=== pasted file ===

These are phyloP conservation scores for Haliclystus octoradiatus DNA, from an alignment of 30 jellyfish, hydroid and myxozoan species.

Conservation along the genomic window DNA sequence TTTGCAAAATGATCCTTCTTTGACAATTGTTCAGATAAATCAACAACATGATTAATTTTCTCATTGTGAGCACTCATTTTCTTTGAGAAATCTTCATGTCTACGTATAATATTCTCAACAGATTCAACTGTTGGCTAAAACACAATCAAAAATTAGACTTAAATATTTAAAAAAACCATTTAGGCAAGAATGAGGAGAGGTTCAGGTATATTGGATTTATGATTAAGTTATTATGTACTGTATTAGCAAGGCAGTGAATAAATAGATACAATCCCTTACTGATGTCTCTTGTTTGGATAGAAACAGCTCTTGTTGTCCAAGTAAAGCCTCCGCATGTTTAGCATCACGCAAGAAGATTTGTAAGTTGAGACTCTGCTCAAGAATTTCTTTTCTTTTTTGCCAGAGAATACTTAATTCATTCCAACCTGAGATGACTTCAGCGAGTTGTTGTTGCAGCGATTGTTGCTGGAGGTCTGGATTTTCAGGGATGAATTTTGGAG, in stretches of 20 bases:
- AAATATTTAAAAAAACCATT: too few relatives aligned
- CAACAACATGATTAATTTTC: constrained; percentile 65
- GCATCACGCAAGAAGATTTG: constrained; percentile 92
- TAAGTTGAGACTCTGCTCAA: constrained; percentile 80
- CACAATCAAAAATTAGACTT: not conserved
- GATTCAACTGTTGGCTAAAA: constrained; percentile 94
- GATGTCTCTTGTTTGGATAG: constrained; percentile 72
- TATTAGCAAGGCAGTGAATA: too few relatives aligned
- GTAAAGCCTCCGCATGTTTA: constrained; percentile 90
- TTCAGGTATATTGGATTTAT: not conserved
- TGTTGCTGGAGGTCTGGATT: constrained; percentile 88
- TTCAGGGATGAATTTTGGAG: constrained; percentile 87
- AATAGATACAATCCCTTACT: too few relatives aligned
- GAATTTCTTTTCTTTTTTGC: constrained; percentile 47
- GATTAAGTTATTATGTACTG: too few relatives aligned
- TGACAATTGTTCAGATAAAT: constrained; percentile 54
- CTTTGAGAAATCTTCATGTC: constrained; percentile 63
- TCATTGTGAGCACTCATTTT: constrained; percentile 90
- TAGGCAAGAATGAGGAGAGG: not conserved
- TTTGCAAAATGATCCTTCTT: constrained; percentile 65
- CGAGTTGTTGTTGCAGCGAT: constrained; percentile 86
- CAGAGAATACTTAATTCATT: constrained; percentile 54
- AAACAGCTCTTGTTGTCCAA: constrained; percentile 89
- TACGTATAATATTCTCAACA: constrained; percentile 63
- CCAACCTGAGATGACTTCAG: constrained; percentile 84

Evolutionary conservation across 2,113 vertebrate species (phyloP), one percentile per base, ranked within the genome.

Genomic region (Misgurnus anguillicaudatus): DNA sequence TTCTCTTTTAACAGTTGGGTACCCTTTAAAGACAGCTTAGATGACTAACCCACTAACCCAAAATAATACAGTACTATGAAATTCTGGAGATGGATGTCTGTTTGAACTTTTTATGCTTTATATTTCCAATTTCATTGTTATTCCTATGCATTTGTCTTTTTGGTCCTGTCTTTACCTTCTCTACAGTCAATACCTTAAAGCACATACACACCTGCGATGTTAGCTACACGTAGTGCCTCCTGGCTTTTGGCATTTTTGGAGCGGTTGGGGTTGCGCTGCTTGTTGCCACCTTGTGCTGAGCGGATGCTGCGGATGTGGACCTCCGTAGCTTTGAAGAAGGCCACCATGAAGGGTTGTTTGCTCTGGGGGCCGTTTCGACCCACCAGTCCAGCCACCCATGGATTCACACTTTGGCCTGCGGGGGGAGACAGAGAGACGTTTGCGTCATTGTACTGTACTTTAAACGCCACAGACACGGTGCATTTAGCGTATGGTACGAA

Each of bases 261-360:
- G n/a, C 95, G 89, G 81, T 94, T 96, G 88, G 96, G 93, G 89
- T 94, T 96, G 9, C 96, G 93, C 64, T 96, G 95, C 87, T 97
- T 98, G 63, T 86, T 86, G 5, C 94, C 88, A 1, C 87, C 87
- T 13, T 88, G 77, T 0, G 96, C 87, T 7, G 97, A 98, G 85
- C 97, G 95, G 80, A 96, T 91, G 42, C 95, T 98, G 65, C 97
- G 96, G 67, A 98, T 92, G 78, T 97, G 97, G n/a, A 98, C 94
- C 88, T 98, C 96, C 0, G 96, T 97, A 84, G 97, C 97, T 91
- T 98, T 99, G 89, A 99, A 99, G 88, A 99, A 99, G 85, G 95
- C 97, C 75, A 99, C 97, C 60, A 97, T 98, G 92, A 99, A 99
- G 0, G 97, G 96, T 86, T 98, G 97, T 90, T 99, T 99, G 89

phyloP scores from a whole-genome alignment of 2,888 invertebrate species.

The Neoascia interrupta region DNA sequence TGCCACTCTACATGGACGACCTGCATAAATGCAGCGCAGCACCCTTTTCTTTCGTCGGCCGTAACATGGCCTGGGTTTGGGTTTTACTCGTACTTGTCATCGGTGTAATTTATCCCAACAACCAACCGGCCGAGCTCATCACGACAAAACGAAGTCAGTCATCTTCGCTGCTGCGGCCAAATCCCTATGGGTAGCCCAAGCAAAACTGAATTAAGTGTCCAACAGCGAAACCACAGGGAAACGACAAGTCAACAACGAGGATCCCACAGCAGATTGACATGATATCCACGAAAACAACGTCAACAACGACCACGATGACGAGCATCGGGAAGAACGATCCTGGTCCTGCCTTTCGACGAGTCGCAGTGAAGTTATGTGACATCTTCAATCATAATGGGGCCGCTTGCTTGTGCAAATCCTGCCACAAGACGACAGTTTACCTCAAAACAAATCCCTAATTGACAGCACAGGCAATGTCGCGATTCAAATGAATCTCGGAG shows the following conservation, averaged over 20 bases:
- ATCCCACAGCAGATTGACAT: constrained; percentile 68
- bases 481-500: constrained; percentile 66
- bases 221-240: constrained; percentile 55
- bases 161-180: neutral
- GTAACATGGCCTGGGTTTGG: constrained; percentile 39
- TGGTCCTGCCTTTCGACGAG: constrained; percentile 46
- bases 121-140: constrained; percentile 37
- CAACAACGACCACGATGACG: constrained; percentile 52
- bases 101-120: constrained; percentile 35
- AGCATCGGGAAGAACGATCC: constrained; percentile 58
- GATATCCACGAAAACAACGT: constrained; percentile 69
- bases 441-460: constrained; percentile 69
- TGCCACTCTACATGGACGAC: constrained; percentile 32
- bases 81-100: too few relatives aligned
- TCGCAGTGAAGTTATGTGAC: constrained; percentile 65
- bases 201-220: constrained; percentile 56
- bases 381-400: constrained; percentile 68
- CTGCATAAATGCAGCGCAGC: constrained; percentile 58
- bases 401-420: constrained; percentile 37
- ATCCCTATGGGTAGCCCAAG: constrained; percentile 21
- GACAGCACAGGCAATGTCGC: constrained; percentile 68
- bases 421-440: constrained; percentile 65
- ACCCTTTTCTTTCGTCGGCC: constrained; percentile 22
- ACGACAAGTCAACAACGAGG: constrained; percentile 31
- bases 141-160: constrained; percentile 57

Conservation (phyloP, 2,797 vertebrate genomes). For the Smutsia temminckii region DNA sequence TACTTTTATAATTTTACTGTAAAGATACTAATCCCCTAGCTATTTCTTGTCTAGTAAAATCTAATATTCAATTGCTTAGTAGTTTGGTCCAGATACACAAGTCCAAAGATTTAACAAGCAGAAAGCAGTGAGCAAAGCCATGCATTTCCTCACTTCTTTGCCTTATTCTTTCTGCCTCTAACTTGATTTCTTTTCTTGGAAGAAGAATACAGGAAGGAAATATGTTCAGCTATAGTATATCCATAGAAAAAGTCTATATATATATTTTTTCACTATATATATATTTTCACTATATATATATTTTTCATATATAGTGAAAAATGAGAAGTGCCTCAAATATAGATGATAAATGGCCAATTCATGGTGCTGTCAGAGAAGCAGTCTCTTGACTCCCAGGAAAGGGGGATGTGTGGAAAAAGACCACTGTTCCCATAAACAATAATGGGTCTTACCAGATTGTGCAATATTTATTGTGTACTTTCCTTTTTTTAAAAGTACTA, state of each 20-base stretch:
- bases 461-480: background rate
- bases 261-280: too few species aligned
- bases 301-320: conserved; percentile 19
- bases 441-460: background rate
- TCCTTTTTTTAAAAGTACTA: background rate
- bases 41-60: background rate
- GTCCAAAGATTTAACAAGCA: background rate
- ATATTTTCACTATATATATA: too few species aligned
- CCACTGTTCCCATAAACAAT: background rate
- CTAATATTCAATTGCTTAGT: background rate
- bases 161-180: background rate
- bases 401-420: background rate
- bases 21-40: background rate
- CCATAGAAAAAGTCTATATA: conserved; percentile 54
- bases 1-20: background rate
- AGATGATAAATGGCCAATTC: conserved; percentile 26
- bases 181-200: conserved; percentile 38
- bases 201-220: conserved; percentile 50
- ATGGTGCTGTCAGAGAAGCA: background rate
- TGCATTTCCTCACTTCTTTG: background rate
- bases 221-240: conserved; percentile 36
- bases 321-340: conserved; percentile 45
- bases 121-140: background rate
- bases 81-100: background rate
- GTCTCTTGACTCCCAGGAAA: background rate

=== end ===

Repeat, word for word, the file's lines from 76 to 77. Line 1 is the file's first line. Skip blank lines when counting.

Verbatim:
- ATATTTTCACTATATATATA: too few species aligned
- CCACTGTTCCCATAAACAAT: background rate